7. Hooker, Mark A., 1996. "This is what happened to the oil price-macroeconomy relationship: Reply," Journal of Monetary Economics, Elsevier, vol. 38(2), pages 221-222, October.
  8. P. J. Forsyth & J. A. Kay, 1981. "Oil revenues and manufacturing output," Fiscal Studies, Institute for Fiscal Studies, vol. 2(2), pages 9-17, July.
  9. Herrera, Ana María & Pesavento, Elena, 2009. "Oil Price Shocks, Systematic Monetary Policy, And The “Great Moderation”," Macroeconomic Dynamics, Cambridge University Press, vol. 13(01), pages 107-137, February.
  10. Corden, W Max & Neary, J Peter, 1982. "Booming Sector and De-Industrialisation in a Small Open Economy," Economic Journal, Royal Economic Society, vol. 92(368), pages 825-48, December.
  11. Bjornland, Hilde Christiane, 2000. "The Dynamic Effects of Aggregate Demand, Supply and Oil Price Shocks--A Comparative Study," Manchester School, University of Manchester, vol. 68(5), pages 578-607, September.
  12. Willem H. Buiter & Marcus Miller, 1983. "Changing the Rules: Economic Consequences of the Thatcher Regime," Brookings Papers on Economic Activity, Economic Studies Program, The Brookings Institution, vol. 14(2), pages 305-380.
  13. Mork, Knut Anton, 1989. "Oil and Macroeconomy When Prices Go Up and Down: An Extension of Hamilton's Results," Journal of Political Economy, University of Chicago Press, vol. 97(3), pages 740-44, June.
  14. Bjornland, Hilde Christiane, 1998. "The Economic Effects of North Sea Oil on the Manufacturing Sector," Scottish Journal of Political Economy, Scottish Economic Society, vol. 45(5), pages 553-85, November.
  15. Hutchison, Michael M, 1994. "Manufacturing Sector Resiliency to Energy Booms: Empirical Evidence from Norway, the Netherlands, and the United Kingdom," Oxford Economic Papers, Oxford University Press, vol. 46(2), pages 311-29, April.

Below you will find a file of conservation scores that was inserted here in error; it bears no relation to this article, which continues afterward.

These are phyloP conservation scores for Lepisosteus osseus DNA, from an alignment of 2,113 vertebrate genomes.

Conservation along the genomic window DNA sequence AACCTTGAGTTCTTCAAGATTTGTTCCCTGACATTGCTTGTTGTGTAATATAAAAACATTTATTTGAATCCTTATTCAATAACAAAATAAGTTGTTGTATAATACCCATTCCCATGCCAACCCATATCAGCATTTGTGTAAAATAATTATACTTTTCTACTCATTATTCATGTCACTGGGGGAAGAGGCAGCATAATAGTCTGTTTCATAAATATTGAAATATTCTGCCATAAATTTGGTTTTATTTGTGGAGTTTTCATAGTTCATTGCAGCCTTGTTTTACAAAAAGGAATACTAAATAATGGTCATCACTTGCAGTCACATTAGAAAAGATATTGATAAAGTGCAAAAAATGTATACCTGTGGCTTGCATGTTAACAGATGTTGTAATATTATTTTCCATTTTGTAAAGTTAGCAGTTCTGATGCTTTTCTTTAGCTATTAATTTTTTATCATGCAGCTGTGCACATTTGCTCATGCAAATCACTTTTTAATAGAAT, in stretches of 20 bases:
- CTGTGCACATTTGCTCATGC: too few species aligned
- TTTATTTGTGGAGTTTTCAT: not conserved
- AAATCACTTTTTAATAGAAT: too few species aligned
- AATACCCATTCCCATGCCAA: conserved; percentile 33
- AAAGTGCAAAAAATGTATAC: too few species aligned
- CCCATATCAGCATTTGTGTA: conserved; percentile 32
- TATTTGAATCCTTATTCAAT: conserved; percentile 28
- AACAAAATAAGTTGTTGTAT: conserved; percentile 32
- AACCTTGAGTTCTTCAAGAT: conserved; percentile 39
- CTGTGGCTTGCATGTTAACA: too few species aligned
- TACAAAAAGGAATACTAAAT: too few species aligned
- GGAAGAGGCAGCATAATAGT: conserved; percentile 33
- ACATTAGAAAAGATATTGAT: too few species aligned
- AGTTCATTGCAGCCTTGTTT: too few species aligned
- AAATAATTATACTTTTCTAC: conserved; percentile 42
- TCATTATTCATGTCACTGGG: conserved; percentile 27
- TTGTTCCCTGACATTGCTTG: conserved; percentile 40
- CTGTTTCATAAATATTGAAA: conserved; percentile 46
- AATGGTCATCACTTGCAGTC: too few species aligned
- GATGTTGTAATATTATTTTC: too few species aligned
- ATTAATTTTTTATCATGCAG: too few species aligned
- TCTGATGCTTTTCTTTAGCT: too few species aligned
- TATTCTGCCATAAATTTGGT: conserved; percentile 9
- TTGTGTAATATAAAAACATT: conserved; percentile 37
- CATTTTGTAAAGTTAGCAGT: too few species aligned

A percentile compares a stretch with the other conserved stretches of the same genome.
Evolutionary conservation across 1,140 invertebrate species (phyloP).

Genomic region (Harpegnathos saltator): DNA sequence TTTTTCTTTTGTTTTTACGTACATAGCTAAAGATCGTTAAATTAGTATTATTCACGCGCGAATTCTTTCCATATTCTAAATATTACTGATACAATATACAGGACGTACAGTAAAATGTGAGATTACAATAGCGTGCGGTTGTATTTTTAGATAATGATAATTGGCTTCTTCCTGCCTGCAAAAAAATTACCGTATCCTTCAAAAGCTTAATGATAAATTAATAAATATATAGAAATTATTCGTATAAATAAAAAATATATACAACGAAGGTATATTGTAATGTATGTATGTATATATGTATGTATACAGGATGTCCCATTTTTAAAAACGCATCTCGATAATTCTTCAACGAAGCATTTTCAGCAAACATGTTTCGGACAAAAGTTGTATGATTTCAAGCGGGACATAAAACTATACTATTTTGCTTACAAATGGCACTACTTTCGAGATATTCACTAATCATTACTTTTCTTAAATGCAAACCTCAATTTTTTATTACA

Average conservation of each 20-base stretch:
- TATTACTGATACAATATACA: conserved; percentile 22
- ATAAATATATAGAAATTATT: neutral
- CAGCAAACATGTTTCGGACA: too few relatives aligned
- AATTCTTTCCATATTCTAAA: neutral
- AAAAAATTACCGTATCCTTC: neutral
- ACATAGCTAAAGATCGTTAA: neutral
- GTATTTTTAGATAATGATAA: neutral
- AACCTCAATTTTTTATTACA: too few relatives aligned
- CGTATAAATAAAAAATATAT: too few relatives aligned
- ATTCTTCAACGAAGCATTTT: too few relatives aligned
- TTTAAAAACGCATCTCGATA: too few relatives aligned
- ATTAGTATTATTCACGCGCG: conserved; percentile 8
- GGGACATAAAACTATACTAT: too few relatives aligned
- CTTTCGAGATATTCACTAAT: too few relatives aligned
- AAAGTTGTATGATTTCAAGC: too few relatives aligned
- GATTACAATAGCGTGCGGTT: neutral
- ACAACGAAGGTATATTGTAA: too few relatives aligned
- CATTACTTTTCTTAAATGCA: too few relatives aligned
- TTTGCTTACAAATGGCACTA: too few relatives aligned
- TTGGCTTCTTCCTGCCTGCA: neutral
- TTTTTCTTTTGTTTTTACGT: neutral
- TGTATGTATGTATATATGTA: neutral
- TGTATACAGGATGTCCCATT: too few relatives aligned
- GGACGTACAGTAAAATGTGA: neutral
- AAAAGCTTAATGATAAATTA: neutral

16. William H. Buiter & Marcus Miller, 1981. "The Thatcher Experiment: The First Two Years," Brookings Papers on Economic Activity, Economic Studies Program, The Brookings Institution, vol. 12(2), pages 315-380.
  17. Lutkepohl, Helmut, 1990. "Asymptotic Distributions of Impulse Response Functions and Forecast Error Variance Decompositions of Vector Autoregressive Models," The Review of Economics and Statistics, MIT Press, vol. 72(1), pages 116-25, February.
  18. Corden, W M, 1984. "Booming Sector and Dutch Disease Economics: Survey and Consolidation," Oxford Economic Papers, Oxford University Press, vol. 36(3), pages 359-80, November.
  19. Eastwood, R K & Venables, A J, 1982. "The Macroeconomic Implications of a Resource Discovery in an Open Economy," Economic Journal, Royal Economic Society, vol. 92(366), pages 285-99, June.
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  21. Hamilton, James D., 1996. "This is what happened to the oil price-macroeconomy relationship," Journal of Monetary Economics, Elsevier, vol. 38(2), pages 215-220, October.
  22. Bean, Charles R, 1988. "Real Wage Rigidity and the Effect of an Oil Discovery," Oxford Economic Papers, Oxford University Press, vol. 40(3), pages 451-62, September.